Improving posture is probably not among the top concerns of gymgoers looking to sculpt a stacked physique. However, bad posture and weak backs plague the modern-day era due to the nature of our tech-filled lives and careers.
Getting better posture and improving back strength can boost your overall quality of life as these can help eliminate back pain and improve lifts in the gym.
While many tend to focus on upper back exercises for posture and strength, the erector spinae muscles should not be neglected as they are responsible for many crucial functions.
What Exactly Are Your Erector Spinae Muscles?
When we think about muscles we’d like to bulk, the erector spinae muscles are probably one of the last to be named. This is because building these muscles does not contribute to any sort of shredded aesthetic like training traps or delts do. Still, erector spinae muscles play an extremely important role in the function and movement of the entire body and are especially important for those who lift.
The erector spinae muscles, also known as spinal erectors, run vertically down your entire back on either side of your spine. These are not muscles you can typically see bulging underneath your skin, as they are below other muscles, yet they still make up a large portion of the posterior chain.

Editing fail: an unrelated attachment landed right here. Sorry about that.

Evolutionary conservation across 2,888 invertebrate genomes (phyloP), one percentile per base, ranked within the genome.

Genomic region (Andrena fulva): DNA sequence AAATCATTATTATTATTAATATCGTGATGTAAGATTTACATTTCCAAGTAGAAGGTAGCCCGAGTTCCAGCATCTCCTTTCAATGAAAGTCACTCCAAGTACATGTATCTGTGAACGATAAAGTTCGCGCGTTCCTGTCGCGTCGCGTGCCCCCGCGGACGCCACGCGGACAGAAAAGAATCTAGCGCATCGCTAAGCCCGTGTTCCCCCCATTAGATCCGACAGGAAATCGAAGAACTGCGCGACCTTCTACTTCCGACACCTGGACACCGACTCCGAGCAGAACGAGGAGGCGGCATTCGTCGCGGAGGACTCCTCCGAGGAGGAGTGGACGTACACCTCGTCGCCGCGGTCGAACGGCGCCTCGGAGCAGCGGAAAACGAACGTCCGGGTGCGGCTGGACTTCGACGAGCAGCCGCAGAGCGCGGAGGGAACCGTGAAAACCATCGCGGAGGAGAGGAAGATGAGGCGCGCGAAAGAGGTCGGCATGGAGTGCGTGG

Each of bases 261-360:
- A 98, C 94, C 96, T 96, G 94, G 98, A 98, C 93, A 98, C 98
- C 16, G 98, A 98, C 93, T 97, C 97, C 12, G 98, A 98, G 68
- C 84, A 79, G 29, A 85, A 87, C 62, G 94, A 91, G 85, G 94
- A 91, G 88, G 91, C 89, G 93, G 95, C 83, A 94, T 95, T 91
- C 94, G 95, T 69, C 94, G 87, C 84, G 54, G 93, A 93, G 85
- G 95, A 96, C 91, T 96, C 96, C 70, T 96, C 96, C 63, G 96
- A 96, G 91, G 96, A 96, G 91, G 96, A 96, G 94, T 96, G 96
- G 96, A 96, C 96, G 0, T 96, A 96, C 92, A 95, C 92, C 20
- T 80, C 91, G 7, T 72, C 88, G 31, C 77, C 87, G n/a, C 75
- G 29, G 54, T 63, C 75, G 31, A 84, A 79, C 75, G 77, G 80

Stretching from your sacrum, or lower back and hips, all the way to the base of the skull, the erector spinae are comprised of several muscles and tendons. The erector spinae group is made up of three main parts: the iliocostalis, the longissimus thoracics, and the spinalis. Each of these muscles has individual functions that overall aid in many main movements of the back and torso.
The erector spinae has several incredibly important functions. These muscles are the reason you can straighten your back and keep yourself upright. Additionally, they also aid in the rotation of your torso and certain movements of the head.
Why Should I Train These Muscles?
While you may think of the erector spinae as just back muscles, they actually play a vital role in the stabilization of your overall core. This is because the core, which typically brings to mind the abdominal muscles and obliques, also includes your erector spinae muscles. The largest part of the muscle group is in your lower back, which is an area of high concern in weightlifting.
Having strong spinal erectors will likely: